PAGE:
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Speech by Leslie Glancy, Club Captain, Perivale Park Golf Club to the Ealing Council Scrutiny and Oversight Committee on 5th October 2023

Firstly I would like to say that we are not against the creation of the Ealing Regional Park but I cannot see any reason why we are being excluded from being a part of it. We are a green, leisure facility, that is biodiverse, with protected flora and fauna and a wooded area. Many people would consider it an asset.

Perivale Park is a unique golf club. It is not an elite, manicured Club for rich patrons as suggested by Cllr Knewstub, Chris Bunting and other councillors. This is not the demographic of the Club nor even the casual golfers. Indeed most members couldn’t afford to move to the private clubs of Ealing and West Middlesex also mooted by the councillors. Brent Valley was suggested as an alternative, but it is an undulating course, not ideal for all.

Perivale is more of a social and community hub, supporting charitable organisations in the area. It addresses the principles of Equality, Diversity and Inclusion. That is what we are all about: trying to encourage young and old, people from all walks of life and abilities who enjoy the game of golf or who want to learn to play in a safe and friendly environment. Encouraging them to participate in a sport that has been shown in recent studies to have considerable health benefits, not only from a fitness perspective but also for mental and physical well-being.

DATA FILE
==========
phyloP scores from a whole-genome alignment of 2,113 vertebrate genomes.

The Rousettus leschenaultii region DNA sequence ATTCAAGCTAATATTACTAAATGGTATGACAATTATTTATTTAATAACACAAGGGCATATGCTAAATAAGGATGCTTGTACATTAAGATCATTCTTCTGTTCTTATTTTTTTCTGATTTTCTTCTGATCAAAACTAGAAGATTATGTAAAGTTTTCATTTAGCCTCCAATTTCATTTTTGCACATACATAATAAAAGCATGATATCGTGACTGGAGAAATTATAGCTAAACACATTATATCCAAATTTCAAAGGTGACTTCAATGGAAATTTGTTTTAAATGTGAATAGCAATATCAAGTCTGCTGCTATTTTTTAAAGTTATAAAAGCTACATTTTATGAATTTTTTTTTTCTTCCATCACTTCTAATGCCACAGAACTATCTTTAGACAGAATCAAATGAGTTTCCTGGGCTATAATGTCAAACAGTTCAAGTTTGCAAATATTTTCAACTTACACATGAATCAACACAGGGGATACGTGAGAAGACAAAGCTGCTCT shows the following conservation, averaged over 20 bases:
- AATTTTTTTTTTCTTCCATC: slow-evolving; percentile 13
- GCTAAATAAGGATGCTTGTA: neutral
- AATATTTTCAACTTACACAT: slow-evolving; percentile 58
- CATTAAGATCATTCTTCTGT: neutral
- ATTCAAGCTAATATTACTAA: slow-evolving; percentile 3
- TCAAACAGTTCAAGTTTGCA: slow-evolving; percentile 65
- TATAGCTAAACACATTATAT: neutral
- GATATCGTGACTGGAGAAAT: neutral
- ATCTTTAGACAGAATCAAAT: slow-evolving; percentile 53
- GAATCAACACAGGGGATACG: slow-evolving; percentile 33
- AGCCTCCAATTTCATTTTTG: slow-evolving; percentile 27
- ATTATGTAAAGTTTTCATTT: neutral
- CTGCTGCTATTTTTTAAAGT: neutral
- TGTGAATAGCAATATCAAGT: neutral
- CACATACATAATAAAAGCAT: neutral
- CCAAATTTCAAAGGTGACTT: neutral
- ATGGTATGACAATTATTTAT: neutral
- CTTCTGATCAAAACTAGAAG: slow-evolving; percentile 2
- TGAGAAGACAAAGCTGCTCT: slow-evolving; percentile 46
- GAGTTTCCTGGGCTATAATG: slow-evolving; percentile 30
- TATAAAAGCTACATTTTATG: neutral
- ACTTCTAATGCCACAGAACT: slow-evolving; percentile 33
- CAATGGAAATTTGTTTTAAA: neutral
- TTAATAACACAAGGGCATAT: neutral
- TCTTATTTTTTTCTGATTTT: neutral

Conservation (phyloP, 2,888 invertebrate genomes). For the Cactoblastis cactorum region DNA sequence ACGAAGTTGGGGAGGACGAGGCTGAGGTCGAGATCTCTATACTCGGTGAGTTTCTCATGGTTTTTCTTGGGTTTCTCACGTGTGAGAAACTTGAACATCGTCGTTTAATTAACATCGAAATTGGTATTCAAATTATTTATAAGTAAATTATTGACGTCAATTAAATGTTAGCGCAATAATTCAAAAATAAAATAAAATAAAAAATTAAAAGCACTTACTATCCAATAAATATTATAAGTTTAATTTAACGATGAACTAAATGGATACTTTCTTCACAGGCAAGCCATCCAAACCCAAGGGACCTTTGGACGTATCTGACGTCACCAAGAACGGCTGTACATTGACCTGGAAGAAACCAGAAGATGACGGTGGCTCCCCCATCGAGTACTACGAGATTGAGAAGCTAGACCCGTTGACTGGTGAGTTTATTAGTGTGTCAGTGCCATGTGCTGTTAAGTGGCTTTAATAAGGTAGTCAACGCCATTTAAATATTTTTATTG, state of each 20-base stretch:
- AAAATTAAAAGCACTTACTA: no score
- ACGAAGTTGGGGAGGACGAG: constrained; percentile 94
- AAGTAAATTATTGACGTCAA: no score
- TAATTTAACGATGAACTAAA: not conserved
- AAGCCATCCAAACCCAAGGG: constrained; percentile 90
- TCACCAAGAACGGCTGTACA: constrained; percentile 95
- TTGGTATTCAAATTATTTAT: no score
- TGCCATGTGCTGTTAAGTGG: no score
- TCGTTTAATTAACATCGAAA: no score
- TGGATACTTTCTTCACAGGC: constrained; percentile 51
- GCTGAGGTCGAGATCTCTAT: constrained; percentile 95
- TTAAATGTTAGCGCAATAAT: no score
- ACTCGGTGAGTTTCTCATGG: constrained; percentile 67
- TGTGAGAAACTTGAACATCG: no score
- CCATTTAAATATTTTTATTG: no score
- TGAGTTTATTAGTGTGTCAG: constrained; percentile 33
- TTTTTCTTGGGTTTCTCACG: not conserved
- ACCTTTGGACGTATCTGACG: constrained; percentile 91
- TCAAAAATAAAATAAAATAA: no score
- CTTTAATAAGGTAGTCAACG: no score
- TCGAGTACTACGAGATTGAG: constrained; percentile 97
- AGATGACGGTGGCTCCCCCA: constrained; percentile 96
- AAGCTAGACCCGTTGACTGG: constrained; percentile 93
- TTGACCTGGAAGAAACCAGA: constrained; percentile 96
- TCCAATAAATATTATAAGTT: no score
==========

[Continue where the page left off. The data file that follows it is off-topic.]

Some of the players from the Brent Valley Academy (sponsored by the council) come to the course to hone their skills, as do other school children. This means that the footfall on the course ranges from teenagers to octogenarians. The nine hole, flat course is ideal for them all.

It is a low-cost, high-impact facility run by member volunteers who provide year-round competition and social interaction. There may only be 150 Club members but the number of public users are more than trebled by the footfall of casual golfers. People come from all over Ealing and from many parts of congested areas of West London, as you will see from the graph in our Statement of Case pack. It is a well-known and much-appreciated venue.

If you have not as yet read our SOC I suggest you do so. It is a thorough piece of analysis of the documents produced for the ERP. It highlights the many flaws, inaccuracies, misapprehensions and misrepresentations provided by Ealing Council on which the arguments for closing the course are based.

This closure has obviously been planned for some months, but the council has never reached out to consult with the various stakeholders. In fact, Perivale contacted Cllr Mason in May on a management issue, and we had a response on his behalf in June. This suggested business as usual and gave no hint to the Council’s intentions.

The covert nature of the proposal suggests a real lack of transparency, and we are concerned that the intended consultation period will be no more than a paper exercise. However we are preparing for a meaningful dialogue which will open the door to a change of mind.